Backplanes and Switched Fabrics
Adding Flexibility to ATCA for Non-Telecom Applications
Although developed for telecommunications, the PICMG 3.x, or ATCA, specification lends itself to a number of non-telecom applications. To enable these, however, flexibility in the packaging options is essential.
WALTER SCHINDLER, ELMA ELECTRONICS
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Design flexibility is one of the most important issues in electronic packaging. A packaging supplier must be an expert in the bus structure, the latest specifications, thermal management, electromagnetic compatibility, components in the marketplace and often other elements like shock/vibration, integration, etc. Still, nearly every customer wants the products a slightly different way. This is very true for ATCA—just about every solution is different. Therefore, packaging must offer solutions that are as flexible as possible to reach a wide range of applications. In providing flexibility for ATCA, some auxiliary benefits have arisen. One of them is the number of “non-telecom” opportunities that are emerging.
The PICMG 3 group of specifications was specifically geared for telecom central office (CO) applications. The features of ATCA were structured to be competitive with the wide range of custom solutions in the market for the CO. These include:
• 8U x 280 mm boards, with wider 6HP spacing
• Bulk -48 VDC distribution
• Use of serial interconnects for bandwidth
• Flexible user I/O
• Mandatory shelf management—IPMB-based
• High level of service reliability (99.999% and greater) through the integration of features for redundancy, serviceability and manageability
• Low-cost sheet metal solution (in high volumes)
Although developed for high-volume CO applications, the specification was not as conducive to prototyping. Therefore, development systems were created that offered more flexibility. One of the main results of this action was the incorporation of AC power supplies in ATCA. This allowed great flexibility in prototyping, development and demonstrations. The AC power supply is portable and can be plugged into a conventional wall outlet.
Suddenly, these standards-based system platforms were out on the market with tremendous bandwidth capability, geared for communications applications and had shelf management options. It didn’t take long for customers in the enterprise computing space to take notice.
Carrier-Grade vs. Enterprise
There are no set guidelines for which sets of features customers prefer in carrier-grade vs. enterprise applications. However, one can postulate the feature sets that are more logical from one to the other. Many of the enterprise applications demand a lower cost model for that market. For example, shelf management is required for the ATCA specification. But, in some enterprise applications, it is not seen as worth the extra cost.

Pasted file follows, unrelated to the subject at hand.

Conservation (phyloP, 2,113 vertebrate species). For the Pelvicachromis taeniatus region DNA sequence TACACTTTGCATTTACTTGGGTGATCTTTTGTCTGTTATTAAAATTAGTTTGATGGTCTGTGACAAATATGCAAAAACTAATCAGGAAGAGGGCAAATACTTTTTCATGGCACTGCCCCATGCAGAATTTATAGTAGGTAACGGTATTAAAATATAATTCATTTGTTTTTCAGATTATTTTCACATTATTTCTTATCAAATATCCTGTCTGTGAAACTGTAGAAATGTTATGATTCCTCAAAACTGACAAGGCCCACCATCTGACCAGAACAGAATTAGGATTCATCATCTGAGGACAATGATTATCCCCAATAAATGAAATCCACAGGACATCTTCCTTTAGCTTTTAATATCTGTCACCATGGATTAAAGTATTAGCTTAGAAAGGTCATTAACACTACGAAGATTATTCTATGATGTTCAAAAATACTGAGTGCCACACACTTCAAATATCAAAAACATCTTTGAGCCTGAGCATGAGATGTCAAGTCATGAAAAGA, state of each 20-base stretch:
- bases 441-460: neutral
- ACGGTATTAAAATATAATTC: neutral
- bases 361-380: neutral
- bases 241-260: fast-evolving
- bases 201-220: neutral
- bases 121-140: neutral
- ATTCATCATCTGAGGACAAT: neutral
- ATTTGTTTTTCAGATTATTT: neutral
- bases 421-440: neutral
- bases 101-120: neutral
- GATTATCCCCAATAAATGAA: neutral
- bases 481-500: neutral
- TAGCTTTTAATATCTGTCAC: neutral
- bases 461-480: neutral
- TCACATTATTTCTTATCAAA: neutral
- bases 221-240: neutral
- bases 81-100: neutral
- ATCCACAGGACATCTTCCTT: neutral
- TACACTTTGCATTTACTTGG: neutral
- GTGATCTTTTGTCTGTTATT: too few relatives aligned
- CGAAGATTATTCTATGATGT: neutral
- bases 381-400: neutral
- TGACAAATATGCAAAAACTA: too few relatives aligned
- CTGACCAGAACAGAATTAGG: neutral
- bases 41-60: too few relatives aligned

Offering pluggable connectors on an ATCA backplane is one way to facilitate performance-enhancing features and lower-cost assembly. With pluggable shelf managers, fan trays and power entry modules, full hot swappability is a reality. Providing these items on a monolithic ATCA backplane helps reduce the number of components and the amount of cabling, thus helping reduce costs (Figure 1).
Conversely, a standard backplane with cabling for the shelf managers, etc., offers more flexibility in the design. A shelf manager interface board can allow the shelf manager to be placed nearly anywhere in the system where there is room and its presence does not affect the airflow. By having multiple versions of the backplanes, a developer gets the benefit of choosing which configuration is best for his application (whether carrier-grade or enterprise), often saving costs in the process.
There are other considerations for offering flexibility in ATCA backplanes for various applications. Some high-end applications may demand the super-reliable nature of a star topology for IPMB routing. A star design offers more reliability for shelf management vs. a bused configuration. However, this could be overkill for some applications. In fact, many non-telecom applications don’t use the shelf managers. So, offering various designs for the IPMB routing can be beneficial. The same reasoning goes for routing various topology options for backplanes.
A replicated mesh backplane can also facilitate implementations for dual-star or standard full-mesh topologies. Therefore, the backplane can be all-in-one, offering various configurations in one flexible unit. The drawback is between the mesh topology and the dual star. The mesh usually requires more layers, thus higher costs. In some applications it makes sense to develop the dual star separately, without routing the mesh configuration. This is particularly true for larger slot sizes, like the 14-slot backplane.